Edited By Nicole Maurantonio and David W. Park
Communicating Memory & History takes as its mission the job of giving communication history its full due in the study of memory. Taking three keywords—communication, history, and memory—representing related, albeit at times hostile, fields of inquiry as its point of departure, this book asks how the interdisciplinary field of memory studies can be productively expanded through the work of communication historians. Across the chapters of this book, contributors employ methods ranging from textual analysis to reception studies to prompt larger questions about how the past can be alternately understood, contested, and circulated.
Communicating Memory & History is ideal for teaching, including case studies that elaborate different ways to approach issues in memory studies. While some foundational knowledge would be useful, it is possible to use the text without extensive knowledge of the literature. This book is of particular interest to professors, graduate students, and advanced undergraduate students of communication and media studies, as well as scholars and students in cultural studies, history, and sociology—disciplines where one finds steady consideration of issues related to communication, communication history, and memory.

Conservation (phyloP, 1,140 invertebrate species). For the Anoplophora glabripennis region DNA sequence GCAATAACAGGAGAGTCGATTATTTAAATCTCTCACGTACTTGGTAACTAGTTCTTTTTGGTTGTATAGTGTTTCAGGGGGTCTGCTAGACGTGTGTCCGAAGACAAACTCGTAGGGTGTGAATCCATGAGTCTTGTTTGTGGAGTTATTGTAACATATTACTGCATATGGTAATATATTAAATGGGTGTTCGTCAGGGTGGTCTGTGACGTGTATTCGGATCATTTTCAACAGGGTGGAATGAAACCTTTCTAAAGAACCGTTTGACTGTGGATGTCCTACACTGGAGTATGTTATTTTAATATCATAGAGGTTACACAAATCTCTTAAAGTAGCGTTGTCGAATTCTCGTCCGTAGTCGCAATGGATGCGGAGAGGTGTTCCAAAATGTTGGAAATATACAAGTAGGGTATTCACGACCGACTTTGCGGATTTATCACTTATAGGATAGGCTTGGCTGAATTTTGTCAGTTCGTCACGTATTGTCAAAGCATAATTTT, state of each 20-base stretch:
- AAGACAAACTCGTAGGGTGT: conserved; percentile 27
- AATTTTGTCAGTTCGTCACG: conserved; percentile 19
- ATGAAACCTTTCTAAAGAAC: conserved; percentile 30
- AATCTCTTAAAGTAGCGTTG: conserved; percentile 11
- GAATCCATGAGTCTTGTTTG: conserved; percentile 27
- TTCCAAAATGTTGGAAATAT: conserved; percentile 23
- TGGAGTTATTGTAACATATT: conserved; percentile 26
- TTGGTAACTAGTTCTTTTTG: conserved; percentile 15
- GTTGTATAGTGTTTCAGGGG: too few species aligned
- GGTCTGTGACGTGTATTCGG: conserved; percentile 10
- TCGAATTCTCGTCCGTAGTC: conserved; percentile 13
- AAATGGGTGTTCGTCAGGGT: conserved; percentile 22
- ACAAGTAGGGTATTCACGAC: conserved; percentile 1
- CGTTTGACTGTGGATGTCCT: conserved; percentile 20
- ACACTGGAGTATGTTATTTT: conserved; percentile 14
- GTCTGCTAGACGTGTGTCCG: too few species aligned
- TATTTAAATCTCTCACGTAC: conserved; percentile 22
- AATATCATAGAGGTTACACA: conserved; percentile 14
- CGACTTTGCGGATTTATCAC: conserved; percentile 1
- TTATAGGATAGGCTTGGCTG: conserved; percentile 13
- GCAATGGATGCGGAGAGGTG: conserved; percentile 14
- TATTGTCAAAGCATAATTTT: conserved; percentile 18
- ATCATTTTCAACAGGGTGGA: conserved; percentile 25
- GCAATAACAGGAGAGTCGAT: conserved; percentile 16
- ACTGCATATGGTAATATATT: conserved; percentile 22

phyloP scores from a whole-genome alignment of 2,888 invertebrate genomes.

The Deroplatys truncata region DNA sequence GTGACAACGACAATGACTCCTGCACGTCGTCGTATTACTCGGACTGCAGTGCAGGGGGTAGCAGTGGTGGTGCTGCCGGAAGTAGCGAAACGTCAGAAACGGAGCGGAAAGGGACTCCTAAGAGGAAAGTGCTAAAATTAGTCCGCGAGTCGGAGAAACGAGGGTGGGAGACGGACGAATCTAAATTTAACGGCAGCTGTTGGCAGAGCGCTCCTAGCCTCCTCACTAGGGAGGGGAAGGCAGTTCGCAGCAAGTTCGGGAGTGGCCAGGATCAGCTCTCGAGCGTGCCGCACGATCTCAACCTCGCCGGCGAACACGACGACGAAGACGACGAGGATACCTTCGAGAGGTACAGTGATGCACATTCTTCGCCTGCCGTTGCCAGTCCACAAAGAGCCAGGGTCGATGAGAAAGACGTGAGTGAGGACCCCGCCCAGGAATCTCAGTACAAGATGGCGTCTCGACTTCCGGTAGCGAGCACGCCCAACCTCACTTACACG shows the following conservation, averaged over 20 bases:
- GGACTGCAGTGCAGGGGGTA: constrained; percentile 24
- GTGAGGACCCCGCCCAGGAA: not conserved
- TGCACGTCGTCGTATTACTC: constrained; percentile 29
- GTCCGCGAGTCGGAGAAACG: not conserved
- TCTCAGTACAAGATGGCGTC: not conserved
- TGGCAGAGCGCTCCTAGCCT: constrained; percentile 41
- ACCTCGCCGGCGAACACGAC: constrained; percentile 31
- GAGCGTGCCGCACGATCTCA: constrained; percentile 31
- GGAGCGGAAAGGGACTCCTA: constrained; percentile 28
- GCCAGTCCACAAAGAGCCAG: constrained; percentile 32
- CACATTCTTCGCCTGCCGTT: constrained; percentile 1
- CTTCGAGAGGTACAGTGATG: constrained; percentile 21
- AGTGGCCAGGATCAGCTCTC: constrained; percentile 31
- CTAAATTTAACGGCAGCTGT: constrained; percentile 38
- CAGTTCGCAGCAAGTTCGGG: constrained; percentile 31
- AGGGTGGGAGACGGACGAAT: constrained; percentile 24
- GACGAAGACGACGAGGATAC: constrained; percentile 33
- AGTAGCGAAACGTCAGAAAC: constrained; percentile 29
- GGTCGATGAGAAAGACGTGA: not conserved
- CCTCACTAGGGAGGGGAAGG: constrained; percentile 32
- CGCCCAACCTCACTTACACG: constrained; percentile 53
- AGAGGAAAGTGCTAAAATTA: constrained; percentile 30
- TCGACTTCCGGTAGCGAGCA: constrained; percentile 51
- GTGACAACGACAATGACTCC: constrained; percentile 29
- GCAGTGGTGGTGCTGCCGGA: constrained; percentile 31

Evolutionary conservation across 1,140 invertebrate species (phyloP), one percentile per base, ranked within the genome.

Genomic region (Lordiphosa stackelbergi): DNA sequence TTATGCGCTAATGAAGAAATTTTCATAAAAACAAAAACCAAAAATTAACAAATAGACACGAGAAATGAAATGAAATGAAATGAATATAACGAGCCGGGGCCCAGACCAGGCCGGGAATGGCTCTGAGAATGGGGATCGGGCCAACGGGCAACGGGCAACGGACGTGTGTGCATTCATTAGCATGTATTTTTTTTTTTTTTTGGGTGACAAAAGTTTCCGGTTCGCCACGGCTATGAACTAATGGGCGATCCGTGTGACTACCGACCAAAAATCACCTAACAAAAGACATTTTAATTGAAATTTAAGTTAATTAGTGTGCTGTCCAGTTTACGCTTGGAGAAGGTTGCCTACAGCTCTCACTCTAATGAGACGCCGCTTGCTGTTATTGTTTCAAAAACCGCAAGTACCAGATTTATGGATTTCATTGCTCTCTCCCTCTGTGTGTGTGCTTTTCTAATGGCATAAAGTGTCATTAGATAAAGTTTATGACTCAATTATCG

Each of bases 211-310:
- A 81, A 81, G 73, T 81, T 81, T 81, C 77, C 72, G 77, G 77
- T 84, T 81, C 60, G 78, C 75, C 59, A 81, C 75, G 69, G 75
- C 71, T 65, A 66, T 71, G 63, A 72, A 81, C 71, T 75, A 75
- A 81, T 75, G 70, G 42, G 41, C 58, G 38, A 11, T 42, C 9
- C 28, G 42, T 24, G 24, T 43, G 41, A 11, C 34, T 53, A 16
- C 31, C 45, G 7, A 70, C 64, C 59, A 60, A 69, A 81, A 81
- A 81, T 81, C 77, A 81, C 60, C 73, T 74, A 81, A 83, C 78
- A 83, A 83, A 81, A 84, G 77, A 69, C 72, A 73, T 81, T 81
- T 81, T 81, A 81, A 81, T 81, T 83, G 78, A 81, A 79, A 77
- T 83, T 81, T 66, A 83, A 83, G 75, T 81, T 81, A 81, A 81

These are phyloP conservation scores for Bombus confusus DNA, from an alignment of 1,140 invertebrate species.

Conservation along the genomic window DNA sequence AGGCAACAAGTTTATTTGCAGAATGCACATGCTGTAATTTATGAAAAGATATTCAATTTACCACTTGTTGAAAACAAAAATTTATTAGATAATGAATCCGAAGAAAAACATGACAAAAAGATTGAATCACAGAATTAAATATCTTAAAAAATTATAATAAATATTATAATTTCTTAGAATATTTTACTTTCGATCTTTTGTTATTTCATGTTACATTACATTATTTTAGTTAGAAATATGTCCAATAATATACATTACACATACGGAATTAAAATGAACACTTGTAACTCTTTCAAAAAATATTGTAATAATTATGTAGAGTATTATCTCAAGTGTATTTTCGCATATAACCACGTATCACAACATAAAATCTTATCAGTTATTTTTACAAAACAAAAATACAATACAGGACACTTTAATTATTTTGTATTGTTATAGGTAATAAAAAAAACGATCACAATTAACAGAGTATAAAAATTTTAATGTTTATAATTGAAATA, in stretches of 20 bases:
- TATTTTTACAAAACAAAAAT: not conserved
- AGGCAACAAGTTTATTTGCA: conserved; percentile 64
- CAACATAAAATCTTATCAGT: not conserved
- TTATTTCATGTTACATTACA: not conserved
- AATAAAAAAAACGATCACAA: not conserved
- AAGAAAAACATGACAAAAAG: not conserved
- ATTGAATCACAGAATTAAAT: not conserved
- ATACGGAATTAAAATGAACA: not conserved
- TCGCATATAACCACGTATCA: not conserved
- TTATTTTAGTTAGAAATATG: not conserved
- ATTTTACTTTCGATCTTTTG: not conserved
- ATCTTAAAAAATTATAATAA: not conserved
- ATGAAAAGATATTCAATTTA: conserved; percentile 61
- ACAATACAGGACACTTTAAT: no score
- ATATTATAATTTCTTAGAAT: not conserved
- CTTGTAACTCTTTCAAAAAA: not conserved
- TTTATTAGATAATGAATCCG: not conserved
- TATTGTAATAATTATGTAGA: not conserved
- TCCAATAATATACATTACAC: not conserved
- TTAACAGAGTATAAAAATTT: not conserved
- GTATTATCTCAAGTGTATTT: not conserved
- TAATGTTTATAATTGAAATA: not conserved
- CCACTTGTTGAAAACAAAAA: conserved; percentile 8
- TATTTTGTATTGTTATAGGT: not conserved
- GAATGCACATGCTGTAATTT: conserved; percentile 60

About the author(s)/editor(s)
Nicole Maurantonio received her PhD from the University of Pennsylvania and serves as Associate Professor of Rhetoric & Communication Studies and American Studies at the University of Richmond. She has previously published in Journalism & Mass Communication Quarterly, Southern Communication Journal, The Communication Review, and Media History, among other journals.
David W. Park received his PhD from the University of Pennsylvania and serves as Professor of Communication at Lake Forest College. He has previously published The History of Media and Communication Research (with Jefferson Pooley), The Long History of New Media (with Nicholas W. Jankowski and Steve Jones), Pierre Bourdieu: A Critical Introduction to Media and Communication Theory, and The International History of Communication Study (with Peter Simonson).
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